We currently have a scenario where one table effectively has several (10 to 15) boolean flags (not nullable
bit fields). Unfortunately, it is not really possible to simplify this too much on a logical level, because any combination of the boolean values is permissible.
The table in question is a transactional table which may end up having tens of millions of rows, and both insert and select performance is fairly critical. Although we are not quite sure of the distribution of the data at this time, the combination of all flags should provide relative good cardinality, i.e. make it a "worthwhile" index for SQL Server to make use of.
Typical select query scenarios might be to select records based on 3 or 4 of the flags only, e.g.
WHERE FLAG3=1 AND FLAG7=0 AND FLAG9=1. It would not be practical to create separate indexes for all combinations of the flags used by these select queries, as there will be many of them.
Given this situation, what would be the recommended approach to effectively index these fields? The table is new, so there is no existing data to worry about yet, and we have a fair amount of flexibility in the actual implementation of the table.
There are two main options that we are considering at the moment:
- Create a single index which includes all the bit fields (this would probably include 1 or 2 other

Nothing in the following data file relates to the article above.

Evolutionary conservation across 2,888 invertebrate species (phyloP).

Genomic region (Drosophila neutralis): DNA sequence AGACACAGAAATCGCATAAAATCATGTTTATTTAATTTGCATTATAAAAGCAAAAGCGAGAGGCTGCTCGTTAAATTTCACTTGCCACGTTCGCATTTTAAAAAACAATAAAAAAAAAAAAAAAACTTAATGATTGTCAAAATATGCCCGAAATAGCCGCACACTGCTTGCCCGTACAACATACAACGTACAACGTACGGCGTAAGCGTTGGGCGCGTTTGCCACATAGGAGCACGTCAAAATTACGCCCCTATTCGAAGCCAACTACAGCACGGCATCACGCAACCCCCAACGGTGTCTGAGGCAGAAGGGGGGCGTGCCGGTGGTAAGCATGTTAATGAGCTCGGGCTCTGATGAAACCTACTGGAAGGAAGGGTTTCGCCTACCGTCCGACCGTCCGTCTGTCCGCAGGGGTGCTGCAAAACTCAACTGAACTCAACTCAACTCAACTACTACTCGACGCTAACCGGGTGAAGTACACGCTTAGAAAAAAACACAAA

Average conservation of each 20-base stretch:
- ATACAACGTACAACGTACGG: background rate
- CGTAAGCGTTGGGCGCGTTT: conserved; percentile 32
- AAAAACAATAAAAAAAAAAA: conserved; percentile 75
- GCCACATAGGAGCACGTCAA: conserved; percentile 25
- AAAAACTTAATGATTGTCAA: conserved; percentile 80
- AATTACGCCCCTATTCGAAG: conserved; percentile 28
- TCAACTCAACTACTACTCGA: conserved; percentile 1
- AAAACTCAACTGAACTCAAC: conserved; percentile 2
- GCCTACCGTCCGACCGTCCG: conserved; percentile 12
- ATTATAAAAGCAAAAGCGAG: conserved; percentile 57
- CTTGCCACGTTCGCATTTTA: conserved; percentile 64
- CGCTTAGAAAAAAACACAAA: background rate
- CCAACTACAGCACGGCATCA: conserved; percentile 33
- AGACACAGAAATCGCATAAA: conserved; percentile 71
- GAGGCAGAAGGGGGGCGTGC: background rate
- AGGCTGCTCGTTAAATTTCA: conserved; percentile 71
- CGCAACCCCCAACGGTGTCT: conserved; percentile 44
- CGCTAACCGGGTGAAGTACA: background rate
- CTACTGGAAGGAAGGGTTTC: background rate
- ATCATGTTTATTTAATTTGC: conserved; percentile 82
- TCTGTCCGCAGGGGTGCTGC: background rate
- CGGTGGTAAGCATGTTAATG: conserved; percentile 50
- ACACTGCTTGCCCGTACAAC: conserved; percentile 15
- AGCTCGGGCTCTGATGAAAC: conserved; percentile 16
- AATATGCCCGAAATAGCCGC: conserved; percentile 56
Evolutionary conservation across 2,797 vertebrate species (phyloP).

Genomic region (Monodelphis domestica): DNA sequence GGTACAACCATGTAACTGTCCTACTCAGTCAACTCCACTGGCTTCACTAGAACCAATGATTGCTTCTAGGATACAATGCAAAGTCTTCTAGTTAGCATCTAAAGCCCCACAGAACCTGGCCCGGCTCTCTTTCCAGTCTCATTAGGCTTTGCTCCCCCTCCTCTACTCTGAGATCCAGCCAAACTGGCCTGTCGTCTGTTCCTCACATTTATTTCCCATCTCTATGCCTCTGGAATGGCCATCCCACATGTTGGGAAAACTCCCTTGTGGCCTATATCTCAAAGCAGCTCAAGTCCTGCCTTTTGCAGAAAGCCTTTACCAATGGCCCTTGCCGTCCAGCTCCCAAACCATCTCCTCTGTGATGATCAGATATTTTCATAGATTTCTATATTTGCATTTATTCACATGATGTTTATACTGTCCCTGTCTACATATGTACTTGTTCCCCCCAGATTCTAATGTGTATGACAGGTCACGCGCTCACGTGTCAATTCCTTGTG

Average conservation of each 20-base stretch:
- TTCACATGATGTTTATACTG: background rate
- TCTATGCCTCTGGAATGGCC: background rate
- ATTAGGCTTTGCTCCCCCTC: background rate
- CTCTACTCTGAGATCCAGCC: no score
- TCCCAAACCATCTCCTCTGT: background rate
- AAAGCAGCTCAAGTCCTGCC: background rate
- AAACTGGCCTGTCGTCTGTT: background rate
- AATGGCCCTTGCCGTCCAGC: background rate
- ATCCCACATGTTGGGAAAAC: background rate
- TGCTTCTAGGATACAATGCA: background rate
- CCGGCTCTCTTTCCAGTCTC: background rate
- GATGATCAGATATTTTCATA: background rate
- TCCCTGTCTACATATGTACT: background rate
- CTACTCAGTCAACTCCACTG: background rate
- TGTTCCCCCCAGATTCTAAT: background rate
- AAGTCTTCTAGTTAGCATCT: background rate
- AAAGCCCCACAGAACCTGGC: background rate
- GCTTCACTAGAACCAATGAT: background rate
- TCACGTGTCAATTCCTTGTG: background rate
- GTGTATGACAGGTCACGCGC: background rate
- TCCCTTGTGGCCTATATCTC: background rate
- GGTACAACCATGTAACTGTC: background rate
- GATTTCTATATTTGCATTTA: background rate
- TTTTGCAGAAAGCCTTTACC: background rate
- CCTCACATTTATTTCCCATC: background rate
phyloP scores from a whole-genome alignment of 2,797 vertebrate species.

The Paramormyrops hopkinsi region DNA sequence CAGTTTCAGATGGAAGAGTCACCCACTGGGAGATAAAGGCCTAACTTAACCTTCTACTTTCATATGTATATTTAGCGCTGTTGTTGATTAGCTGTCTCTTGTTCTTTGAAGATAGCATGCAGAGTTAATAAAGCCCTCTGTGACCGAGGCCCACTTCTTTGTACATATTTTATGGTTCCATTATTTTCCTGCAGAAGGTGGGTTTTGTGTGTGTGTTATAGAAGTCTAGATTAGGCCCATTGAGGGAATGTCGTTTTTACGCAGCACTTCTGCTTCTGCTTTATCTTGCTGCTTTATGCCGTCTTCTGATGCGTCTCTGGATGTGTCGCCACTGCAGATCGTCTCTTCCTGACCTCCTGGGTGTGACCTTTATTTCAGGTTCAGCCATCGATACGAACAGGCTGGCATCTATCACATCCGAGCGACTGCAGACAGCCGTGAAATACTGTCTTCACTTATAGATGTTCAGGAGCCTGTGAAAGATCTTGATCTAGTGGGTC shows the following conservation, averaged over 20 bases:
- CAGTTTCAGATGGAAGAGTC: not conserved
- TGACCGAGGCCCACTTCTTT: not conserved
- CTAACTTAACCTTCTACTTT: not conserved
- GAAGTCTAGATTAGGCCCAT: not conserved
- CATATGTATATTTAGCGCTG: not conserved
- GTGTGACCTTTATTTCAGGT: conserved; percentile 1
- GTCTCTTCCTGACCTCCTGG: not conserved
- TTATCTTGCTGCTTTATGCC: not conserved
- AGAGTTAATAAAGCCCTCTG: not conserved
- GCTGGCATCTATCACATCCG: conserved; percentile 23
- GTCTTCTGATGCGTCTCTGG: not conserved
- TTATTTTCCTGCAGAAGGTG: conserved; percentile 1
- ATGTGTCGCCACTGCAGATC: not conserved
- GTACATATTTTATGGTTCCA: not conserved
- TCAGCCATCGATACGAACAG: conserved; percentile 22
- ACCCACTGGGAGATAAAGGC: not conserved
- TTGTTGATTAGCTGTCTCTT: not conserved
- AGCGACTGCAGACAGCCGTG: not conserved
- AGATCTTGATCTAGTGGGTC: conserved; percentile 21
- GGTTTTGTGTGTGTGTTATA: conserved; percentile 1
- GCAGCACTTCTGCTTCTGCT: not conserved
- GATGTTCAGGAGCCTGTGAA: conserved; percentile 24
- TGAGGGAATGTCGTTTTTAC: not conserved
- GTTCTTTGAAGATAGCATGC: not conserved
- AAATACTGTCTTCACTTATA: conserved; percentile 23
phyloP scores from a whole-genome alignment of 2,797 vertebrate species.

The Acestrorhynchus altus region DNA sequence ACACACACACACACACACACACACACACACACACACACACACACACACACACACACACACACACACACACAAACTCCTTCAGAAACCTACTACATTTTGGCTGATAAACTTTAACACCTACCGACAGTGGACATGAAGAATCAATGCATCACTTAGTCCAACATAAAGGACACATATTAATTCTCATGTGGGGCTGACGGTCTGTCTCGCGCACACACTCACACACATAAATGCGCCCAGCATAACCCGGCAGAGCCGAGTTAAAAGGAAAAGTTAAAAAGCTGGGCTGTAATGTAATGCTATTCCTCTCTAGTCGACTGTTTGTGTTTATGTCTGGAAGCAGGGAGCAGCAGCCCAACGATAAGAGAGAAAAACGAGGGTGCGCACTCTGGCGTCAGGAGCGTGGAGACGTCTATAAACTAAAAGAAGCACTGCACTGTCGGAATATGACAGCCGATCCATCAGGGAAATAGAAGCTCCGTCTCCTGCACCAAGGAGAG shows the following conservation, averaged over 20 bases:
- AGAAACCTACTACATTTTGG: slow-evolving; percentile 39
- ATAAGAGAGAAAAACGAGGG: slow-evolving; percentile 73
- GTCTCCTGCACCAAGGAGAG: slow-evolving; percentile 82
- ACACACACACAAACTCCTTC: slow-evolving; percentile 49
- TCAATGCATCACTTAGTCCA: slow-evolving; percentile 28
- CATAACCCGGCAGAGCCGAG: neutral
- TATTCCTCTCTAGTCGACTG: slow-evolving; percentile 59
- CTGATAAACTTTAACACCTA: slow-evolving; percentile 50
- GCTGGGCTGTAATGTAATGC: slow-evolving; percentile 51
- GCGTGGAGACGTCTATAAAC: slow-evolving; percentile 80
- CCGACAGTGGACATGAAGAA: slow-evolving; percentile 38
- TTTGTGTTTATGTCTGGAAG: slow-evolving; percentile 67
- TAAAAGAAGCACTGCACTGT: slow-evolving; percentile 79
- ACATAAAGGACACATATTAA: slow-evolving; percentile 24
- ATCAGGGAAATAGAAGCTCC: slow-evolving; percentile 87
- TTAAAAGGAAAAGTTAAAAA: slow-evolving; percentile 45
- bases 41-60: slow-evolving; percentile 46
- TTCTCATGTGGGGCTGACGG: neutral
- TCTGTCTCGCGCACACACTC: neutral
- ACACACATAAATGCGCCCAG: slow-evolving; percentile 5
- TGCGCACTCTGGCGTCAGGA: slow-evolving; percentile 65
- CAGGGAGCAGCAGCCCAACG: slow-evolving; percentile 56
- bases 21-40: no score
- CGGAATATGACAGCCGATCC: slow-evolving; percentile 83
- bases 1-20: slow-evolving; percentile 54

intfields which would always used). My concern is that given the typical usage of only including a few of the fields, this approach would skip the index and resort to a table scan. Let's call this Option A (Having read some of the replies, it seems that this approach would not work well, since the order of the fields in the index would make a difference making it impossible to index effectively on ALL the fields).
- Effectively do what I believe SQL Server is doing internally, and encode the bit fields into a single int field using binary operators (AND-ing and OR-ing numbers together: 1, 2, 4, 8, etc). My concern here is that we'd need to do some kind of calculation to query on this encoded field, which would skip the index again. Maintenance and the complexity of this solution is also a concern. Let's call this Option B. Additional info: The argument for this approach is that we could have a relatively simple and short index which includes one or two other fields from the table and this field. The other fields would narrow down the number of records needing to be evaluated, and since the encoded field would contain all of our bit fields, SQL Server would be able to perform the calculation using the data retrieved from the index directly (i.e. an index scan) as opposed to the table (i.e. a table scan).
At the moment, we are heavily leaning towards Option B. For completeness, this would be running on SQL Server 2008.
Any advice would be greatly appreciated.
Edit: Spelling, clarity, query example, additional info on Option B.